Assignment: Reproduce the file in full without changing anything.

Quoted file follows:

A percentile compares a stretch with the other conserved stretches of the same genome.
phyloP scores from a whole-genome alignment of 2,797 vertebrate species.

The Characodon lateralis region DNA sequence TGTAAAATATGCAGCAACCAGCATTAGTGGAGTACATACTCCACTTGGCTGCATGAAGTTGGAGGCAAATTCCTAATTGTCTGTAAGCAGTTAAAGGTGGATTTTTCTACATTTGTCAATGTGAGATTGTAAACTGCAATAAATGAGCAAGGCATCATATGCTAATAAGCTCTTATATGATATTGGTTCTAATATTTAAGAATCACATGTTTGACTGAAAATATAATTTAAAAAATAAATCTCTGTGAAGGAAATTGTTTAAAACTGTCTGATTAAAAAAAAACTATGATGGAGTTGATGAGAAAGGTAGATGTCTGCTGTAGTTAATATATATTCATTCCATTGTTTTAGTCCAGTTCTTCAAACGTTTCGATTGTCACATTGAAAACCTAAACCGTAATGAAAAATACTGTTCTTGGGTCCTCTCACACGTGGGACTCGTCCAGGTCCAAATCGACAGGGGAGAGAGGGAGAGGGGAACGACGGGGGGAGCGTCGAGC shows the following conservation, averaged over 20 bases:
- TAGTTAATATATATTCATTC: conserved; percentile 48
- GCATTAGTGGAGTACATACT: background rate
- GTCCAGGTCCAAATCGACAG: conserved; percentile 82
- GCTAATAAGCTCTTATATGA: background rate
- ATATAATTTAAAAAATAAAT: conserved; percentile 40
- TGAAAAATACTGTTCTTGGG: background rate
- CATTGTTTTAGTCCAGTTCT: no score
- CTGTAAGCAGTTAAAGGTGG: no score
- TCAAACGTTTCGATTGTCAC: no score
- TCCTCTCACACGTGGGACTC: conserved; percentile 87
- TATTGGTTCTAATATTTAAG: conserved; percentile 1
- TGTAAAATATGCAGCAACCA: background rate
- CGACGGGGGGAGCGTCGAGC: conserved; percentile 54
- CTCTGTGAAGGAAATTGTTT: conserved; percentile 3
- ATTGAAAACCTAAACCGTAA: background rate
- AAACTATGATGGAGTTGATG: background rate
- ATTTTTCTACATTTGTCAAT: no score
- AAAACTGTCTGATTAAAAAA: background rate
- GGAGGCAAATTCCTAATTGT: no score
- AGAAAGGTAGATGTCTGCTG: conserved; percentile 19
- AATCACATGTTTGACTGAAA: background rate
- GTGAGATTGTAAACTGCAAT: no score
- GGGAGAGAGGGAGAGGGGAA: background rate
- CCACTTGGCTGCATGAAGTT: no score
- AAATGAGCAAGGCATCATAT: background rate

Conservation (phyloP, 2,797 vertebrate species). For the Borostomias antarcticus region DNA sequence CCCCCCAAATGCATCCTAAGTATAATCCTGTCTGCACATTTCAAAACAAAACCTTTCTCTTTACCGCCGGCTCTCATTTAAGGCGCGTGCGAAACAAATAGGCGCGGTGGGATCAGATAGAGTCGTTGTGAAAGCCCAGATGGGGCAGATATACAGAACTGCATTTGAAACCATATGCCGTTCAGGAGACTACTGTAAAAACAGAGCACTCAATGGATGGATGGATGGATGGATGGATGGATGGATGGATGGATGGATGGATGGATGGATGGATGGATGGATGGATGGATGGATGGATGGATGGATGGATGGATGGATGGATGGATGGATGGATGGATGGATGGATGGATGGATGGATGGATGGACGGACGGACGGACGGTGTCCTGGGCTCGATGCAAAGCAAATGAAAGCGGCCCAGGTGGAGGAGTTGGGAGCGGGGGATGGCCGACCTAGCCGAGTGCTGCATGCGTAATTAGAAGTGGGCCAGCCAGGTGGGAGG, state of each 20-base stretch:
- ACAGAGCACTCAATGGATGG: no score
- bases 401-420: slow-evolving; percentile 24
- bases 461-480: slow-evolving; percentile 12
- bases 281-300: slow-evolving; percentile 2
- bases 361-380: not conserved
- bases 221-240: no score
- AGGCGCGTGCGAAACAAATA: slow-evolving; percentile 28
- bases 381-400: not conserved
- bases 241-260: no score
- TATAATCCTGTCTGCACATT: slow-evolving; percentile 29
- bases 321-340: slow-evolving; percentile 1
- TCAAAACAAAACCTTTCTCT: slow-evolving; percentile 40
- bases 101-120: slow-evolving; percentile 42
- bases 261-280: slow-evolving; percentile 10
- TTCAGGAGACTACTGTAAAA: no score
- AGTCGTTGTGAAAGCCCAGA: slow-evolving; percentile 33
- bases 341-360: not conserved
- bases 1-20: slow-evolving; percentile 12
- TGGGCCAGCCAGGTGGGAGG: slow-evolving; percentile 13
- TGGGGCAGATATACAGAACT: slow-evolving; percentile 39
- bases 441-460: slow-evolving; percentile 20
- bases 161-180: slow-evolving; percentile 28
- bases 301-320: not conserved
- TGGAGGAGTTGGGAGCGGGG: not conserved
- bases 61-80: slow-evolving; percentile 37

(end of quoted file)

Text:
A percentile compares a stretch with the other conserved stretches of the same genome.
phyloP scores from a whole-genome alignment of 2,797 vertebrate species.

The Characodon lateralis region DNA sequence TGTAAAATATGCAGCAACCAGCATTAGTGGAGTACATACTCCACTTGGCTGCATGAAGTTGGAGGCAAATTCCTAATTGTCTGTAAGCAGTTAAAGGTGGATTTTTCTACATTTGTCAATGTGAGATTGTAAACTGCAATAAATGAGCAAGGCATCATATGCTAATAAGCTCTTATATGATATTGGTTCTAATATTTAAGAATCACATGTTTGACTGAAAATATAATTTAAAAAATAAATCTCTGTGAAGGAAATTGTTTAAAACTGTCTGATTAAAAAAAAACTATGATGGAGTTGATGAGAAAGGTAGATGTCTGCTGTAGTTAATATATATTCATTCCATTGTTTTAGTCCAGTTCTTCAAACGTTTCGATTGTCACATTGAAAACCTAAACCGTAATGAAAAATACTGTTCTTGGGTCCTCTCACACGTGGGACTCGTCCAGGTCCAAATCGACAGGGGAGAGAGGGAGAGGGGAACGACGGGGGGAGCGTCGAGC shows the following conservation, averaged over 20 bases:
- TAGTTAATATATATTCATTC: conserved; percentile 48
- GCATTAGTGGAGTACATACT: background rate
- GTCCAGGTCCAAATCGACAG: conserved; percentile 82
- GCTAATAAGCTCTTATATGA: background rate
- ATATAATTTAAAAAATAAAT: conserved; percentile 40
- TGAAAAATACTGTTCTTGGG: background rate
- CATTGTTTTAGTCCAGTTCT: no score
- CTGTAAGCAGTTAAAGGTGG: no score
- TCAAACGTTTCGATTGTCAC: no score
- TCCTCTCACACGTGGGACTC: conserved; percentile 87
- TATTGGTTCTAATATTTAAG: conserved; percentile 1
- TGTAAAATATGCAGCAACCA: background rate
- CGACGGGGGGAGCGTCGAGC: conserved; percentile 54
- CTCTGTGAAGGAAATTGTTT: conserved; percentile 3
- ATTGAAAACCTAAACCGTAA: background rate
- AAACTATGATGGAGTTGATG: background rate
- ATTTTTCTACATTTGTCAAT: no score
- AAAACTGTCTGATTAAAAAA: background rate
- GGAGGCAAATTCCTAATTGT: no score
- AGAAAGGTAGATGTCTGCTG: conserved; percentile 19
- AATCACATGTTTGACTGAAA: background rate
- GTGAGATTGTAAACTGCAAT: no score
- GGGAGAGAGGGAGAGGGGAA: background rate
- CCACTTGGCTGCATGAAGTT: no score
- AAATGAGCAAGGCATCATAT: background rate

Conservation (phyloP, 2,797 vertebrate species). For the Borostomias antarcticus region DNA sequence CCCCCCAAATGCATCCTAAGTATAATCCTGTCTGCACATTTCAAAACAAAACCTTTCTCTTTACCGCCGGCTCTCATTTAAGGCGCGTGCGAAACAAATAGGCGCGGTGGGATCAGATAGAGTCGTTGTGAAAGCCCAGATGGGGCAGATATACAGAACTGCATTTGAAACCATATGCCGTTCAGGAGACTACTGTAAAAACAGAGCACTCAATGGATGGATGGATGGATGGATGGATGGATGGATGGATGGATGGATGGATGGATGGATGGATGGATGGATGGATGGATGGATGGATGGATGGATGGATGGATGGATGGATGGATGGATGGATGGATGGATGGATGGATGGATGGATGGATGGACGGACGGACGGACGGTGTCCTGGGCTCGATGCAAAGCAAATGAAAGCGGCCCAGGTGGAGGAGTTGGGAGCGGGGGATGGCCGACCTAGCCGAGTGCTGCATGCGTAATTAGAAGTGGGCCAGCCAGGTGGGAGG, state of each 20-base stretch:
- ACAGAGCACTCAATGGATGG: no score
- bases 401-420: slow-evolving; percentile 24
- bases 461-480: slow-evolving; percentile 12
- bases 281-300: slow-evolving; percentile 2
- bases 361-380: not conserved
- bases 221-240: no score
- AGGCGCGTGCGAAACAAATA: slow-evolving; percentile 28
- bases 381-400: not conserved
- bases 241-260: no score
- TATAATCCTGTCTGCACATT: slow-evolving; percentile 29
- bases 321-340: slow-evolving; percentile 1
- TCAAAACAAAACCTTTCTCT: slow-evolving; percentile 40
- bases 101-120: slow-evolving; percentile 42
- bases 261-280: slow-evolving; percentile 10
- TTCAGGAGACTACTGTAAAA: no score
- AGTCGTTGTGAAAGCCCAGA: slow-evolving; percentile 33
- bases 341-360: not conserved
- bases 1-20: slow-evolving; percentile 12
- TGGGCCAGCCAGGTGGGAGG: slow-evolving; percentile 13
- TGGGGCAGATATACAGAACT: slow-evolving; percentile 39
- bases 441-460: slow-evolving; percentile 20
- bases 161-180: slow-evolving; percentile 28
- bases 301-320: not conserved
- TGGAGGAGTTGGGAGCGGGG: not conserved
- bases 61-80: slow-evolving; percentile 37